Immediate abolition would, to all intents and purposes, amount to one part of the nation severing itself from another. Now, there may be some who say this would be a good thing, and that they couldn't care less; but there are examples of societies which have been cut in two overnight, on ideological grounds.
My fear is that should the welfare state be subject to sudden, radical reform, that the British themselves would be subjected to an experience not unlike the Partition of India on their doorsteps.
That would be a chance of economic improvement for which the opportunity cost would be just too high.


asquith said...

What do you think should be done then, Martin? I'm left wanting more at the end of that :)

Anonymous said...

There's no point in offering them 'real' jobs until they have real skills. An illiterate generation is useless for anything but the most menial of work, and our lack of border control has meant that those jobs have been filled already.

To be honest, if wages in my industry had fallen by 50% (from an already low level) to a point where I would lose money by leaving welfare and working, you'd have to be a madman or a saint to take it. Why work 40,50 hours a week for less money than you'd get sitting on your arse?

Anonymous said...

An interesting and thoughtful piece Martin, but I cant help but echo what Asquith has said above. How is this reform to be achieved? Welfarism is ingrained in the culture of parts of our Country. That reform is essential is unquestioned, but how?

A good post though, thanks.

Anonymous said...

Clearly, the incentives to work would be much stronger if we had a sensible tax system. Rather than fiddling at the edges by knocking a penny or two off the basic rate, the government should raise the threshold so that those earning much below the median wage pay no income tax. As late as the 1950s, the average working man paid no income tax. It is a disgrace that this pernicious tax now intrudes on just about everyone.

Funding this move could be achieved through the abolition of most tax credits – an intrusive and inefficient means of accomplishing the same ends as avoiding taxing people in the first place, by cutting the public sector bureaucracy associated with such complicated mechanisms and by increasing VAT to 20% and extending it to items that are currently exempt. The latter would have the beneficial effect of making the current levels of welfare payments less attractive to the recipients.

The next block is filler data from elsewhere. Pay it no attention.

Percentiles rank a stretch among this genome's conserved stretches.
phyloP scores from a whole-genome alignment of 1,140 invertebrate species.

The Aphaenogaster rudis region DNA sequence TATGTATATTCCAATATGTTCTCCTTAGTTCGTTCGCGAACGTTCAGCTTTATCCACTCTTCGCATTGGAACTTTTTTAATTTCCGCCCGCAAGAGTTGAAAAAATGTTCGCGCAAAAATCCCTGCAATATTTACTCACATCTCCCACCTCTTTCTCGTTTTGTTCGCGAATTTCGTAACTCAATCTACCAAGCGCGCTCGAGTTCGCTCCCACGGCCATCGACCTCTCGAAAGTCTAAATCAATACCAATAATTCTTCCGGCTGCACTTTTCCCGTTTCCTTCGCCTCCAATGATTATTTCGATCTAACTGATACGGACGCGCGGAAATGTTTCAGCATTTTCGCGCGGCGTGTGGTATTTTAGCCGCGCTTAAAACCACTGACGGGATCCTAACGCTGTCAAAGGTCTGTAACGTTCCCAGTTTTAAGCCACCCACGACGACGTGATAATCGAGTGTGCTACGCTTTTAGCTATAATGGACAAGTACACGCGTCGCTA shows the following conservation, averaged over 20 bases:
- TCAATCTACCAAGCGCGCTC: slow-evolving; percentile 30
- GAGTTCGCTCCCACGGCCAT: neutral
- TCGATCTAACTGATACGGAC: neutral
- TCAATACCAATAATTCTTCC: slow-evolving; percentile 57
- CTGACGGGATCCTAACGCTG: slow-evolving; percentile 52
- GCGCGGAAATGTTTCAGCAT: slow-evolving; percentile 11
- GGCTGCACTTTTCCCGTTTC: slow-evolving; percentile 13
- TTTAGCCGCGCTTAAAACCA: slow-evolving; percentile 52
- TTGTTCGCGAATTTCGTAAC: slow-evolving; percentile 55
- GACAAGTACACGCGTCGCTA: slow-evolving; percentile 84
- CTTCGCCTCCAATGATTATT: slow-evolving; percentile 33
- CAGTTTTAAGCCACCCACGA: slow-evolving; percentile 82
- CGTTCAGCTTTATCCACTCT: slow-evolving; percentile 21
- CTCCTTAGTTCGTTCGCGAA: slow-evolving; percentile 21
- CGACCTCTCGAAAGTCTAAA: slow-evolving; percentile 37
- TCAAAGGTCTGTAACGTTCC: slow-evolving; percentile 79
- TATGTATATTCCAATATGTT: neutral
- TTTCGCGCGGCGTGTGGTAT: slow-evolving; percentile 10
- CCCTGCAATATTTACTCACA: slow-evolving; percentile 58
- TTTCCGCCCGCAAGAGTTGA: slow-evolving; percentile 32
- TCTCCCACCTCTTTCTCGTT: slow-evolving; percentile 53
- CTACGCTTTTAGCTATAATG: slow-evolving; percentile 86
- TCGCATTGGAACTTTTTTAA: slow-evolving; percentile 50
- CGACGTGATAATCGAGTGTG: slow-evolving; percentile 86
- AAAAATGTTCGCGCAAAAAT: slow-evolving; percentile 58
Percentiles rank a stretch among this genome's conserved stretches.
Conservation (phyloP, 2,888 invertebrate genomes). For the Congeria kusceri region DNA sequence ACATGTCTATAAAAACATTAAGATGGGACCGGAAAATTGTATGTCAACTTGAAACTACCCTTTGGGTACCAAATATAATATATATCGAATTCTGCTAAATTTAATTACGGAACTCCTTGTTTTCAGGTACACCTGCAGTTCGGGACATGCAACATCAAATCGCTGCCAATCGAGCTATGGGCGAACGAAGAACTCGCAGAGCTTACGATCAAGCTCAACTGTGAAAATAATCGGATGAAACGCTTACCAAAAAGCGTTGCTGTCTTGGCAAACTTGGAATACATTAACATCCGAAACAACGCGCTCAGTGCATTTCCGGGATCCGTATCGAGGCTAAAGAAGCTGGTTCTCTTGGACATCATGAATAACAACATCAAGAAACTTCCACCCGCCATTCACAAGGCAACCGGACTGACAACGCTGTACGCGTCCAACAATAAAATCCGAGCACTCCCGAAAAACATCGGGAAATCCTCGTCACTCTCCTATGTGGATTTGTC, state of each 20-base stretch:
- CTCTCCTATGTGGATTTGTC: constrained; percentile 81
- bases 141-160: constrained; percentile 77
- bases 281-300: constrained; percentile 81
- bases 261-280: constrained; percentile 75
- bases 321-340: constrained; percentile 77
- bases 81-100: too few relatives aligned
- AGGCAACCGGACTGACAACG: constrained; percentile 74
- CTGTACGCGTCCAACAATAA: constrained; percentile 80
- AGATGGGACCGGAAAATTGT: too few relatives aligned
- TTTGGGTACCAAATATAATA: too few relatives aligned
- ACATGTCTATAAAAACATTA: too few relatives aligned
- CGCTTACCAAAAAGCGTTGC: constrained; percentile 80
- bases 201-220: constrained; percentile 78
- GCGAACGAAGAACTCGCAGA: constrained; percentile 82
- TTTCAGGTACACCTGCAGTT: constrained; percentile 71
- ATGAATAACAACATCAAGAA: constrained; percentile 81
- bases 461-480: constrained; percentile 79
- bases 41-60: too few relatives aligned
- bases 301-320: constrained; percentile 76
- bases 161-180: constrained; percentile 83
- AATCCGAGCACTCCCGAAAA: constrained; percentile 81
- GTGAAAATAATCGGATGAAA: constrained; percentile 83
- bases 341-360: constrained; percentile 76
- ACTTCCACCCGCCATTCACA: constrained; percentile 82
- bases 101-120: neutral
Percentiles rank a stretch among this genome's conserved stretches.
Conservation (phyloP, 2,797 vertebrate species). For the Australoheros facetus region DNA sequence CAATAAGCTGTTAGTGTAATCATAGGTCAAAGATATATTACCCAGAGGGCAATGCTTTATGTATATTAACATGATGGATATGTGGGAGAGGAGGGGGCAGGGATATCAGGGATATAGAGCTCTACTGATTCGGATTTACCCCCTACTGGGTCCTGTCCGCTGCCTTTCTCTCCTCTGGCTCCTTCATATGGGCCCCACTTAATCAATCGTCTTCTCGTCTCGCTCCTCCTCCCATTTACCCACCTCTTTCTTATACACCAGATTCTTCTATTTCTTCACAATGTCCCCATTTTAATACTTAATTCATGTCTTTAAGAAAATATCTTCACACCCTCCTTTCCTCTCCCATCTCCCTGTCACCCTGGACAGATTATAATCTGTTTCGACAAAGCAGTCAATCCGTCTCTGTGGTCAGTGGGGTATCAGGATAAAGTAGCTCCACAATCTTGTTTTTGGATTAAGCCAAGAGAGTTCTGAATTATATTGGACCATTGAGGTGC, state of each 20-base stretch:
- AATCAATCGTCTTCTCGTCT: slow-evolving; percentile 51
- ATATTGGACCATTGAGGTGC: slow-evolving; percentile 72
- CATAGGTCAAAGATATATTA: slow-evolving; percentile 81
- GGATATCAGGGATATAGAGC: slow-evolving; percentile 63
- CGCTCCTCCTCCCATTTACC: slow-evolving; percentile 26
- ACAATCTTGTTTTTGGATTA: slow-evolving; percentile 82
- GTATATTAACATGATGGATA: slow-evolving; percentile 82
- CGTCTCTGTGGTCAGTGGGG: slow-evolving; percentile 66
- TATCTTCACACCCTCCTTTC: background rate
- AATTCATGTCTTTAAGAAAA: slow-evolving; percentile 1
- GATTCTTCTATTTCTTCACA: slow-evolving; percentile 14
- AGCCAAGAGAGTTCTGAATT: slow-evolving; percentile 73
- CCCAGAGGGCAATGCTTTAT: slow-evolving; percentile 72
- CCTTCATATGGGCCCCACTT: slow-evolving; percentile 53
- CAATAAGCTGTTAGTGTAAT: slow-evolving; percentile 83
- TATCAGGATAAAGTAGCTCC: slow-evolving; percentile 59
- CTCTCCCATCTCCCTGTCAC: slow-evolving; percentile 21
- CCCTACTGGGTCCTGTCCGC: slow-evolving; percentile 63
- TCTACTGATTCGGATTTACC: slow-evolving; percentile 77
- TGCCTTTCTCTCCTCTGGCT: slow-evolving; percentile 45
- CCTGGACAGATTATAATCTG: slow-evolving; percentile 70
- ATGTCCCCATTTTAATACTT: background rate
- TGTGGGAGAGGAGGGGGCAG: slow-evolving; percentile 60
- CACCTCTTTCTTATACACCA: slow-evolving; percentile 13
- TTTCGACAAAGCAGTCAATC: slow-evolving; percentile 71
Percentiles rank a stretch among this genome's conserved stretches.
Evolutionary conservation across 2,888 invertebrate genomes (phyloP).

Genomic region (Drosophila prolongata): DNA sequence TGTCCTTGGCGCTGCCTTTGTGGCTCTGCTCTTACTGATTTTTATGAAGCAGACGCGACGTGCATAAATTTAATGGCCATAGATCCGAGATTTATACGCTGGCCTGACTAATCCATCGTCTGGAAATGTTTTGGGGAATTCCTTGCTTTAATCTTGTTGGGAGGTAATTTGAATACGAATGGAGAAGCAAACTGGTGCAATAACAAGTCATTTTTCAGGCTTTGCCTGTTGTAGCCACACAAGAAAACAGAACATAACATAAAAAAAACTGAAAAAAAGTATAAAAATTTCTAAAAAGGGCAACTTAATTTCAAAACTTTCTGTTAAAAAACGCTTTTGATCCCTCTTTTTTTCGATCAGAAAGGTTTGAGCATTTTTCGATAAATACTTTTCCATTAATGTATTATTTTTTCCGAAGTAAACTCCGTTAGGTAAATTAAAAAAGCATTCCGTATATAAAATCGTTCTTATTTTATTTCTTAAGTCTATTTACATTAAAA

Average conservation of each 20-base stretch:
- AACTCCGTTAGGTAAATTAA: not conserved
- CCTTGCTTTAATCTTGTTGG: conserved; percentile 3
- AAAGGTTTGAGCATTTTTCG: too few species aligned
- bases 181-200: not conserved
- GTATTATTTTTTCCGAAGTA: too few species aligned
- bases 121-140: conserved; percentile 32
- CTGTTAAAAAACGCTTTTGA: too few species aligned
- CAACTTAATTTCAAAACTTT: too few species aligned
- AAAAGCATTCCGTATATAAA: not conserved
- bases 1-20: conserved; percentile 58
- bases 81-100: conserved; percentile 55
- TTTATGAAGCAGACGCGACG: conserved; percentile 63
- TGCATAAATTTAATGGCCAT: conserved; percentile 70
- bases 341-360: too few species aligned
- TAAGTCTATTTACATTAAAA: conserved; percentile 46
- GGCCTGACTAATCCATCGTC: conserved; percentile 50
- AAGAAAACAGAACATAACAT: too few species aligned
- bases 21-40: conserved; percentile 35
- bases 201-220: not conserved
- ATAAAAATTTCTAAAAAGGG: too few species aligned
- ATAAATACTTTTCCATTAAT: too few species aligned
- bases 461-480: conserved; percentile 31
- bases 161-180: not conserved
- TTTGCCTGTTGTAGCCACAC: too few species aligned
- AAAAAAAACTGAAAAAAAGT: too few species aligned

Given the difficulties of getting people off a benefit, I think the obvious – if counter-intuitive approach – is actually to create a new benefit for the 100,000 or 200,000 or so people that are genuinely disabled. This would be a more generous supplement to incapacity benefit, but would be payable only to those that pass a strict and independent (ie not conducted by their own GP) appraisal. The existing incapacity benefit would then be allowed to wither, with no increases whatsoever for inflation.

Anonymous said...

When these unskilled people choose not to work they are being sensible.

Whenever people do not 'behave' according to the politicians prescription it is because the system is badly designed.

These people have been let down by a 'progressive' politically correct schooling system that has left them unable to read or count properly. They are therefore almost unemployable.

It is compounded by the fact that on the very low wages they would get their marginal tax rate is in the region of 75% - 90%.

The solution is to 'pay' people to work rather than pay them not to work. Anonymous 01:03 and I agree here. But rather than increasing income tax personal allowances I would endow children with an i/t personal allowance and make all personal allowances transferable to/from children/parents/spouses.

At the current rate of about £5000 this means a family of two parents and two children could earn £20,000 before paying income tax.

Since the tax/benefit system is immensely complicated, other adjustments would be necessary. But working/child tax credits should be scrapped.

asquith said...
This comment has been removed by the author.